“Democratic presidential candidate Barack Obama should not select former Sen. Sam Nunn to be his vice presidential running mate because of Mr. Nunn’s support for doing business with the terrorist state of Iran.

‘Sam Nunn voted to allow the General Electric Company to do business with Iran despite that the U.S. government had labeled Iran as a state sponsor of terrorism,’ said Tom Borelli of Action Fund Management, the investment adviser to the Free Enterprise Action Fund, a publicly-traded mutual fund. “Someone who supports doing business with an avowed enemy of the U.S. has no place in the White House,’ Borelli added.”

Obama recently mentioned he is looking for “somebody who can be a good president if anything happened to me. And I want somebody who can be a good adviser and counsel to me.”

So….you want your Dick Cheney. Sam Nunn was the best bet. A statesman. Well versed in foreign policy. The yin to your yang.

Annnnnd he does deals with Mahmoud Ahmadinutjob. Oops.

So who is left? Tom Daschle is probably the next safest bet. The former Minority Leader has the DC experience and his former staff is pretty much running the Obama campaign.

God help us all.

Scalia’s Top 8 Quotes

Well, the US Constitution scored a major victory today in the DISTRICT OF COLUMBIA v. HELLER Case. If you don’t know what happened maybe it would be best if you moved on and watched The Hills . The full opinion can be found here. Legal scholars will be opining about this case for years to come so it wouldn’t be prudent to do any legal analysis here. However, I do find Justice Scalia quite humorous so I put together a list of the Top 8 Justice Scalia Quotes from the DC v. Heller decision.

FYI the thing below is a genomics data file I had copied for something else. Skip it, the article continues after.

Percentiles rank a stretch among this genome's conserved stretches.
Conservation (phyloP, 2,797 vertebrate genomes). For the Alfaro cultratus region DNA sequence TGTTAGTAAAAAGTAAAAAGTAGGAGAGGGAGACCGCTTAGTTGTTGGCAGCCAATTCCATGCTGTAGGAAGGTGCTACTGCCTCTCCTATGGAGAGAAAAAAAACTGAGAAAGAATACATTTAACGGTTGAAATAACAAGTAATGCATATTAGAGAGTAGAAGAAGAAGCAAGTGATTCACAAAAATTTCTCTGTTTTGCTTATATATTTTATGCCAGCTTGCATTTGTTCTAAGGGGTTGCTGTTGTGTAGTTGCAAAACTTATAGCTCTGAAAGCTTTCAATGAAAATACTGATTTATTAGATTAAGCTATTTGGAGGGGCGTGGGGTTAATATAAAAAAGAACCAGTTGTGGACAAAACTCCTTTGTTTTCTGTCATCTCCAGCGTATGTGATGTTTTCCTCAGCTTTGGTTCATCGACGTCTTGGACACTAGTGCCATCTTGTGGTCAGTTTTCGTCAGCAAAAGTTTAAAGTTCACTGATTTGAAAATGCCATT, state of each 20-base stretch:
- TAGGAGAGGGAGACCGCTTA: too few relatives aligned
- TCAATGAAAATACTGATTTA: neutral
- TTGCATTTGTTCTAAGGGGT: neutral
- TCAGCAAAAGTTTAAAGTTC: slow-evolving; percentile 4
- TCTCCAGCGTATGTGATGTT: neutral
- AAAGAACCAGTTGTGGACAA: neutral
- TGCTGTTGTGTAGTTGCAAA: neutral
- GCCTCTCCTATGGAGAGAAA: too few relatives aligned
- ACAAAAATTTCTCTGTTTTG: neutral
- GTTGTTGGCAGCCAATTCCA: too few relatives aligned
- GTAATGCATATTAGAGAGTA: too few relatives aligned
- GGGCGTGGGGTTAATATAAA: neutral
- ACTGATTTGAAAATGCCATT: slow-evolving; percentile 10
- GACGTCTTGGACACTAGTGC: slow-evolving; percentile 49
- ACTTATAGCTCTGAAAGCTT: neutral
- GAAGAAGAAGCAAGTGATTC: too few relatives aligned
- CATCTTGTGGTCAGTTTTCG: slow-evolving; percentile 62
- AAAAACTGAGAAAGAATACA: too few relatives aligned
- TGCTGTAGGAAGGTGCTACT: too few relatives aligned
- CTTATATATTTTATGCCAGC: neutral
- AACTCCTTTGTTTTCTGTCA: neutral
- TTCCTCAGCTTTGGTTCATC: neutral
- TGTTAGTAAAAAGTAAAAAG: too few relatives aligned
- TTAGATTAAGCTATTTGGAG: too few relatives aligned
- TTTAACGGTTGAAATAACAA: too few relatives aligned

1. We affirm the judgment of the Court of Appeals.

This one sentence just prevented a revolution while also keeping the Obama Campaign relevant.

2. Worse still, the phrase “keep and bear Arms” would be incoherent. The word “Arms” would have two different meanings at once: “weapons” (as the object of “keep”) and (as the object of “bear”) one-half of an idiom. It would be rather like saying “He filled and kicked the bucket” to mean “He filled the bucket and died.” Grotesque.

OMG OMG, did he just call Stevens Grotesque? Oh no he didn’t. I can just imagine them sitting around the back rooms of the SCOTUS drinking scotch and smoking cigars calling each other ‘grotesque’. ‘Grotesque’ is my new favorite slur.

3. We would not apply an “interest-balancing” approach to the prohibition of a peaceful neo-Nazi march through Skokie.